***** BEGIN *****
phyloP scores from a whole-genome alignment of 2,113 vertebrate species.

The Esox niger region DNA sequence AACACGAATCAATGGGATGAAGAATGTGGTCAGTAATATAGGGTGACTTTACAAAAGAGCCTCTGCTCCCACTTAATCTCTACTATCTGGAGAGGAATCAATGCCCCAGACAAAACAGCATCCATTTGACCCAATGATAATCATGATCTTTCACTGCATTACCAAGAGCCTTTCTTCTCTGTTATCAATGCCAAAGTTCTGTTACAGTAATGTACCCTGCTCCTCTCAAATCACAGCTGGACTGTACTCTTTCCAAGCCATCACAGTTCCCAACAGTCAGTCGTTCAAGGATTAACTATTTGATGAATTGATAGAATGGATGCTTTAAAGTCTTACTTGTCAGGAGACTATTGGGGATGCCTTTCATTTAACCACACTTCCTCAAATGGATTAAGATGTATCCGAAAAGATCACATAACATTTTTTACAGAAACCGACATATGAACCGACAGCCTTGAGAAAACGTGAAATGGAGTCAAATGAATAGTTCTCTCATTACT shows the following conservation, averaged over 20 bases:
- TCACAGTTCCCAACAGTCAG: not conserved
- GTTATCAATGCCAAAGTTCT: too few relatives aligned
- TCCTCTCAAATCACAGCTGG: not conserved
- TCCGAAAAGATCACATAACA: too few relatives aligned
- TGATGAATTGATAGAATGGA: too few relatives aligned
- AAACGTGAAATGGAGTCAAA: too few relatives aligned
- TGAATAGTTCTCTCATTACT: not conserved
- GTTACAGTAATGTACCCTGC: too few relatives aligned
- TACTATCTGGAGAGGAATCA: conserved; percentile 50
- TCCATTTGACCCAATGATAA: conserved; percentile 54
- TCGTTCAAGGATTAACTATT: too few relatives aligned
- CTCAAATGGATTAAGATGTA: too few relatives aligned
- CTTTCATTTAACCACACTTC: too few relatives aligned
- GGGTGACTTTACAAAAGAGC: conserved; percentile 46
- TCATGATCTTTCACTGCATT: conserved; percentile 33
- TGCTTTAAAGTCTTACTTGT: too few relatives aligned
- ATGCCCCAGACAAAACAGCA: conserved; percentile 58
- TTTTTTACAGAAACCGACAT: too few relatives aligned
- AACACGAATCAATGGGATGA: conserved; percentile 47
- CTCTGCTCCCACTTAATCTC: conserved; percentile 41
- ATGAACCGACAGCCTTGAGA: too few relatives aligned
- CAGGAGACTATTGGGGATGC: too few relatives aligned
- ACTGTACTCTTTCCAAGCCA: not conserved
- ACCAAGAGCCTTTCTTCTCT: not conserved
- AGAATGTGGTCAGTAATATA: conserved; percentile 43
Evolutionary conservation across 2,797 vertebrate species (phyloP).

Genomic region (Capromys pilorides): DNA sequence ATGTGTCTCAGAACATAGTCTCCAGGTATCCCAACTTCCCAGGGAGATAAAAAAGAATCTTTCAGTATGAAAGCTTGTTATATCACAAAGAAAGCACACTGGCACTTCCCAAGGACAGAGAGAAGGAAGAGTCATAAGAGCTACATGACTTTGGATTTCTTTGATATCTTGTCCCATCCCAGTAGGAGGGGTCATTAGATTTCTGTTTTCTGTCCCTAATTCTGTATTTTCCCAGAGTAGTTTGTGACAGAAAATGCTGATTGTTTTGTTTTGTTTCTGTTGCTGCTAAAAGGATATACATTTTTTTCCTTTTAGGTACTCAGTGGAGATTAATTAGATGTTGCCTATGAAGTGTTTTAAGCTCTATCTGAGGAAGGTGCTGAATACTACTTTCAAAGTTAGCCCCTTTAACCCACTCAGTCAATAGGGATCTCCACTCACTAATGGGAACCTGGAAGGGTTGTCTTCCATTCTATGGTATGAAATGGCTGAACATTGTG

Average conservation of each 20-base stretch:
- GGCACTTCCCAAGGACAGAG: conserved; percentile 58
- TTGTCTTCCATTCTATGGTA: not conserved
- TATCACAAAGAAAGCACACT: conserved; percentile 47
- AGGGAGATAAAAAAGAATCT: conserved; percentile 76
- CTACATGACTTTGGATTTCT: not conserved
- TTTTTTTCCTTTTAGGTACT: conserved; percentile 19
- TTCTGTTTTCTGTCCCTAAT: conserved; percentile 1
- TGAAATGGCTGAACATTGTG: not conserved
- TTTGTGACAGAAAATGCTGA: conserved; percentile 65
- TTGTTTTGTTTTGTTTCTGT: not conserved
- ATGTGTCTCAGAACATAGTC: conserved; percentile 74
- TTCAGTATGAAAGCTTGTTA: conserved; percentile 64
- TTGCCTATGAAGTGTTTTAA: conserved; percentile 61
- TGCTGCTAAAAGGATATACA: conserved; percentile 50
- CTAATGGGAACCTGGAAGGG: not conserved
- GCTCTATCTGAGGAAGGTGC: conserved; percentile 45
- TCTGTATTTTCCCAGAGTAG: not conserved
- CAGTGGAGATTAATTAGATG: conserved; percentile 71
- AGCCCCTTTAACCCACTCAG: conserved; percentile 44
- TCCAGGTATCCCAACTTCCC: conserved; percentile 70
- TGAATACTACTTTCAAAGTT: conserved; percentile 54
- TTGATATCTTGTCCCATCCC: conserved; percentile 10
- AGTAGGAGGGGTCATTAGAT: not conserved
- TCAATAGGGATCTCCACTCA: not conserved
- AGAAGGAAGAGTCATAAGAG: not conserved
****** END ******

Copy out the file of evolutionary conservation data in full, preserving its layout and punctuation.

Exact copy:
phyloP scores from a whole-genome alignment of 2,113 vertebrate species.

The Esox niger region DNA sequence AACACGAATCAATGGGATGAAGAATGTGGTCAGTAATATAGGGTGACTTTACAAAAGAGCCTCTGCTCCCACTTAATCTCTACTATCTGGAGAGGAATCAATGCCCCAGACAAAACAGCATCCATTTGACCCAATGATAATCATGATCTTTCACTGCATTACCAAGAGCCTTTCTTCTCTGTTATCAATGCCAAAGTTCTGTTACAGTAATGTACCCTGCTCCTCTCAAATCACAGCTGGACTGTACTCTTTCCAAGCCATCACAGTTCCCAACAGTCAGTCGTTCAAGGATTAACTATTTGATGAATTGATAGAATGGATGCTTTAAAGTCTTACTTGTCAGGAGACTATTGGGGATGCCTTTCATTTAACCACACTTCCTCAAATGGATTAAGATGTATCCGAAAAGATCACATAACATTTTTTACAGAAACCGACATATGAACCGACAGCCTTGAGAAAACGTGAAATGGAGTCAAATGAATAGTTCTCTCATTACT shows the following conservation, averaged over 20 bases:
- TCACAGTTCCCAACAGTCAG: not conserved
- GTTATCAATGCCAAAGTTCT: too few relatives aligned
- TCCTCTCAAATCACAGCTGG: not conserved
- TCCGAAAAGATCACATAACA: too few relatives aligned
- TGATGAATTGATAGAATGGA: too few relatives aligned
- AAACGTGAAATGGAGTCAAA: too few relatives aligned
- TGAATAGTTCTCTCATTACT: not conserved
- GTTACAGTAATGTACCCTGC: too few relatives aligned
- TACTATCTGGAGAGGAATCA: conserved; percentile 50
- TCCATTTGACCCAATGATAA: conserved; percentile 54
- TCGTTCAAGGATTAACTATT: too few relatives aligned
- CTCAAATGGATTAAGATGTA: too few relatives aligned
- CTTTCATTTAACCACACTTC: too few relatives aligned
- GGGTGACTTTACAAAAGAGC: conserved; percentile 46
- TCATGATCTTTCACTGCATT: conserved; percentile 33
- TGCTTTAAAGTCTTACTTGT: too few relatives aligned
- ATGCCCCAGACAAAACAGCA: conserved; percentile 58
- TTTTTTACAGAAACCGACAT: too few relatives aligned
- AACACGAATCAATGGGATGA: conserved; percentile 47
- CTCTGCTCCCACTTAATCTC: conserved; percentile 41
- ATGAACCGACAGCCTTGAGA: too few relatives aligned
- CAGGAGACTATTGGGGATGC: too few relatives aligned
- ACTGTACTCTTTCCAAGCCA: not conserved
- ACCAAGAGCCTTTCTTCTCT: not conserved
- AGAATGTGGTCAGTAATATA: conserved; percentile 43
Evolutionary conservation across 2,797 vertebrate species (phyloP).

Genomic region (Capromys pilorides): DNA sequence ATGTGTCTCAGAACATAGTCTCCAGGTATCCCAACTTCCCAGGGAGATAAAAAAGAATCTTTCAGTATGAAAGCTTGTTATATCACAAAGAAAGCACACTGGCACTTCCCAAGGACAGAGAGAAGGAAGAGTCATAAGAGCTACATGACTTTGGATTTCTTTGATATCTTGTCCCATCCCAGTAGGAGGGGTCATTAGATTTCTGTTTTCTGTCCCTAATTCTGTATTTTCCCAGAGTAGTTTGTGACAGAAAATGCTGATTGTTTTGTTTTGTTTCTGTTGCTGCTAAAAGGATATACATTTTTTTCCTTTTAGGTACTCAGTGGAGATTAATTAGATGTTGCCTATGAAGTGTTTTAAGCTCTATCTGAGGAAGGTGCTGAATACTACTTTCAAAGTTAGCCCCTTTAACCCACTCAGTCAATAGGGATCTCCACTCACTAATGGGAACCTGGAAGGGTTGTCTTCCATTCTATGGTATGAAATGGCTGAACATTGTG

Average conservation of each 20-base stretch:
- GGCACTTCCCAAGGACAGAG: conserved; percentile 58
- TTGTCTTCCATTCTATGGTA: not conserved
- TATCACAAAGAAAGCACACT: conserved; percentile 47
- AGGGAGATAAAAAAGAATCT: conserved; percentile 76
- CTACATGACTTTGGATTTCT: not conserved
- TTTTTTTCCTTTTAGGTACT: conserved; percentile 19
- TTCTGTTTTCTGTCCCTAAT: conserved; percentile 1
- TGAAATGGCTGAACATTGTG: not conserved
- TTTGTGACAGAAAATGCTGA: conserved; percentile 65
- TTGTTTTGTTTTGTTTCTGT: not conserved
- ATGTGTCTCAGAACATAGTC: conserved; percentile 74
- TTCAGTATGAAAGCTTGTTA: conserved; percentile 64
- TTGCCTATGAAGTGTTTTAA: conserved; percentile 61
- TGCTGCTAAAAGGATATACA: conserved; percentile 50
- CTAATGGGAACCTGGAAGGG: not conserved
- GCTCTATCTGAGGAAGGTGC: conserved; percentile 45
- TCTGTATTTTCCCAGAGTAG: not conserved
- CAGTGGAGATTAATTAGATG: conserved; percentile 71
- AGCCCCTTTAACCCACTCAG: conserved; percentile 44
- TCCAGGTATCCCAACTTCCC: conserved; percentile 70
- TGAATACTACTTTCAAAGTT: conserved; percentile 54
- TTGATATCTTGTCCCATCCC: conserved; percentile 10
- AGTAGGAGGGGTCATTAGAT: not conserved
- TCAATAGGGATCTCCACTCA: not conserved
- AGAAGGAAGAGTCATAAGAG: not conserved